via Bankrate

Categories: auto, insurance, safety, travel

The Last Text You’ll Ever Send – Why new driving safety technologies are really dangerous

August 7, 2013 Leave a comment


“Safety” devices like hands-free headsets are less safe than their makers would have you believe.
Photo by Reuters

Makers of cars and mobile electronics are pushing a tempting vision of the future. It is one in which you can stay fully connected while driving. In the name of safety, they provide a hands-free wireless kit for your cellphone so you can talk with both hands on the wheel. The latest additions are voice-to-text systems that let drivers send and receive texts and emails without looking at a screen. High-end cars even have touchscreens with interfaces for finding restaurants, reserving tables, and buying movie tickets while on the road.

Surely it can’t be a good idea to put all these distractions in front of drivers? The National Highway Traffic Safety Administration in the United States says distracted drivers killed more than 3,300 people in 2011. This April it recommended that manual text entry and the display of text messages or Web content should be blocked in all moving vehicles.

Last month the U.S. automobile association AAA warned that even hands-free, voice-based systems could dangerously divert your attention from the road. I got the bone-chilling message about distracted drivers last year when one slammed into a utility pole and two others hit parked cars within a few doors of my home. Only one driver was drunk.

Drivers with their minds and eyes off the road have been crashing cars since the days of Henry Ford. But the spread of cellphones put distracted driving in the spotlight. In the early days, it was natural to think that holding the phone while talking was the problem. But more than a decade of research has debunked that assumption.

In 2002 the U.K.’s Transport Research Laboratory found that drivers talking on a hands-free set reacted more slowly than those who were just over the drunken-driving limit. Three years later an Australian study found drivers using phones hands-free or hand-held were four times as likely to crash as those not on the phone. And in 2008 University of Utah psychologist David Strayer found that talking on a hands-free phone was more distracting than talking to a passenger.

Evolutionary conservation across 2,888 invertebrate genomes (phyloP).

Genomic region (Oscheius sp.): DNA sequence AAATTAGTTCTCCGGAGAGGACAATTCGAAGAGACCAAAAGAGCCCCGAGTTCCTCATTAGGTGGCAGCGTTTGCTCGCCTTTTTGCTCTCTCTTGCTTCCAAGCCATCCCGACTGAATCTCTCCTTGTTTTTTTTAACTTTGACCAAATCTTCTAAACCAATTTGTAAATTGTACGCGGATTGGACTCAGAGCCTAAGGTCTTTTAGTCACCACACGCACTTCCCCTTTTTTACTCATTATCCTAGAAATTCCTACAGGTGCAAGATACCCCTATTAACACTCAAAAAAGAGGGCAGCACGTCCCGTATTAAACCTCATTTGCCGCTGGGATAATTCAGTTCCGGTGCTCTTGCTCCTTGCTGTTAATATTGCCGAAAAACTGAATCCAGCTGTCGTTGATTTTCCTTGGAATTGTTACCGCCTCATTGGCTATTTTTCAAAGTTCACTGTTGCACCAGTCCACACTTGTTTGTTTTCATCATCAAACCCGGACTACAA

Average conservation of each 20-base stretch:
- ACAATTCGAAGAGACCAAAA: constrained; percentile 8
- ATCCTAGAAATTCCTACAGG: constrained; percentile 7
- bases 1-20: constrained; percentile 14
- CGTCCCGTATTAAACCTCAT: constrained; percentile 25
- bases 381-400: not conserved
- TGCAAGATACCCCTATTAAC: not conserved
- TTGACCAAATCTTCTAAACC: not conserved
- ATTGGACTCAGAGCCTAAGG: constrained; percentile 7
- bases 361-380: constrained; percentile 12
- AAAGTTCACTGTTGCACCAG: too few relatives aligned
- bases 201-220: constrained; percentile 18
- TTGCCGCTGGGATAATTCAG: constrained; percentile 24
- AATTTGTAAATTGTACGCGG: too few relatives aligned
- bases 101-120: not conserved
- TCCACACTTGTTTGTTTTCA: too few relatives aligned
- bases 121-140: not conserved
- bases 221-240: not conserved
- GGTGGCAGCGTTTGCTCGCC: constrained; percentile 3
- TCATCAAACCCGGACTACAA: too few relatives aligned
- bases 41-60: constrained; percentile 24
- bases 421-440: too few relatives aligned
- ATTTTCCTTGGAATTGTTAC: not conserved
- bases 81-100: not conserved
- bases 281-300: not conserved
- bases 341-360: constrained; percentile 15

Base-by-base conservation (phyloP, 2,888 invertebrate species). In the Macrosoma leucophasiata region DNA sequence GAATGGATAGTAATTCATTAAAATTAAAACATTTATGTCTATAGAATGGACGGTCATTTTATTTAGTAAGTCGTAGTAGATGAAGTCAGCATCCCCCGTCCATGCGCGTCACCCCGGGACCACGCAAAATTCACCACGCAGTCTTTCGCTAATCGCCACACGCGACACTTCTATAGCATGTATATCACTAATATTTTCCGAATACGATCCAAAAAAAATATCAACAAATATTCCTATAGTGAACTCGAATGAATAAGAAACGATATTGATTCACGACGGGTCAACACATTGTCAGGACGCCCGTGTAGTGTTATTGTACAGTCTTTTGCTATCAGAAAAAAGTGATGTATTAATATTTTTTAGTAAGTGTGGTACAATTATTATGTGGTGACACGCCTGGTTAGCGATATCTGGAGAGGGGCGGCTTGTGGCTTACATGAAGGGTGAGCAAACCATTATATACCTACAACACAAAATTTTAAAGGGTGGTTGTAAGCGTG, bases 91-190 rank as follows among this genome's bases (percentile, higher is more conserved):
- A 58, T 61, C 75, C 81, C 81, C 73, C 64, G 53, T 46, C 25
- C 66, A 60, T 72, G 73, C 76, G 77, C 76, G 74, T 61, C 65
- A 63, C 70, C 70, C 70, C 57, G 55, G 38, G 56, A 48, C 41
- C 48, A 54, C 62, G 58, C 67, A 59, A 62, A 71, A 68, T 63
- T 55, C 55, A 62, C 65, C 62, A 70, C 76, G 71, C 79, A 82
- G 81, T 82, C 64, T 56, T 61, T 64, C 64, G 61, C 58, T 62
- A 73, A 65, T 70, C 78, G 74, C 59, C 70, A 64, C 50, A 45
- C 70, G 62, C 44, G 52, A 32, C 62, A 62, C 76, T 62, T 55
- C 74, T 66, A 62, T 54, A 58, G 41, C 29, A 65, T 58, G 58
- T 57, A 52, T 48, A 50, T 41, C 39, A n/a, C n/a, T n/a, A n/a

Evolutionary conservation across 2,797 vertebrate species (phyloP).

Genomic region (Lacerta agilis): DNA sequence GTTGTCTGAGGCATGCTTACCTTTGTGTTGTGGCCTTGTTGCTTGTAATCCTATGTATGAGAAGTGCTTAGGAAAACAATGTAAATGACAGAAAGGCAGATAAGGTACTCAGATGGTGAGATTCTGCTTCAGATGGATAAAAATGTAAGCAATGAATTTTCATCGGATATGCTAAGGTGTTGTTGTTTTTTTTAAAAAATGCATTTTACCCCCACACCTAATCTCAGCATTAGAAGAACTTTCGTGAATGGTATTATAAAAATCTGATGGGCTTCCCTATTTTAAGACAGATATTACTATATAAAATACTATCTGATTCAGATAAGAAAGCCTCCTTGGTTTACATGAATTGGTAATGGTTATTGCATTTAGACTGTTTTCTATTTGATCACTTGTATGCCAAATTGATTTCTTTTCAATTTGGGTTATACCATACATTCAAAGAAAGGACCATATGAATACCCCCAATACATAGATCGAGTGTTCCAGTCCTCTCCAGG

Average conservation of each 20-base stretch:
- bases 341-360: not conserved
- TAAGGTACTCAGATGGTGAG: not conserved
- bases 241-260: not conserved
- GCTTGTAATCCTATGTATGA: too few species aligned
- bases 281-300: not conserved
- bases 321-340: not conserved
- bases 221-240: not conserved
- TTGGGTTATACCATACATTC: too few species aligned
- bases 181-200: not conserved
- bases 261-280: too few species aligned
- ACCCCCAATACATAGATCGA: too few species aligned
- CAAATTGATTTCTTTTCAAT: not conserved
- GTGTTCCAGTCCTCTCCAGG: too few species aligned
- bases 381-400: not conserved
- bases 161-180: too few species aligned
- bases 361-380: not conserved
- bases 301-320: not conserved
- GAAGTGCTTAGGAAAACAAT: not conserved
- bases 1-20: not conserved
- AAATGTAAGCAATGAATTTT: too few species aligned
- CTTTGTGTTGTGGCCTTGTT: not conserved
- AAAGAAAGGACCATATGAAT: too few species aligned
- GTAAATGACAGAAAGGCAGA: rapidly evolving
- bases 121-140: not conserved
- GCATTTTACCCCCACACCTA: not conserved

Now Strayer has returned to the lab—and he has more bad news. Sponsored by the AAA Foundation for Traffic Safety, he compared driver response in different situations. Radio or audiobooks were judged mildly distracting. Talking on a hand-held or hands-free phone or to a passenger were all more distracting, with hand-held the worst of these. But voice-activated systems to send and receive texts and email were the worst kind of distraction.

The fundamental problem is that safe driving demands attention, but multitasking divides our finite mental resources. “Just because a new technology does not take the eyes off the road does not make it safe to be used while the vehicle is in motion,” wrote Strayer.

His data shows that talking to the voice-to-text system is more cognitively demanding than talking to a person, leaving less brainpower for driving.

Safety rules in many countries have fallen far behind the research, which has confirmed the obvious dangers of drivers taking their eyes off the road to text on a hand-held phone. In the United States, it is down to individual states to enact laws. A series of accidents helped push 41 states to ban such texting while driving. Six other states ban only younger drivers from texting in this way.

The United Kingdom banned drivers from talking on hand-held phones in 2003, but only 11 U.S. states have followed suit. The U.K. ban extends to hand-held texting. Importantly, neither country restricts using phones hands-free for talking or texting, despite all the research and horrific accidents, such as the one involving a chatting truck driver who gravely injured a London cyclist in 2011.

“It’s time to consider limiting new and potentially dangerous mental distractions built into cars, particularly with the common public misperception that hands-free means risk-free,” says AAA President Robert Darbelnet. The group wants to limit voice controls to “core” tasks such as controlling windshield wipers and climate control, and to disable voice-to-text systems when moving. Those are good ideas, but they may be too little, too late. Two days before AAA released its report, Apple announced that its new operating system for iPhones, iOS 7, will enable car touchscreens to display text messages, with drivers able to read and reply to such messages via voice interfaces—exactly what Strayer’s research showed to be most risky.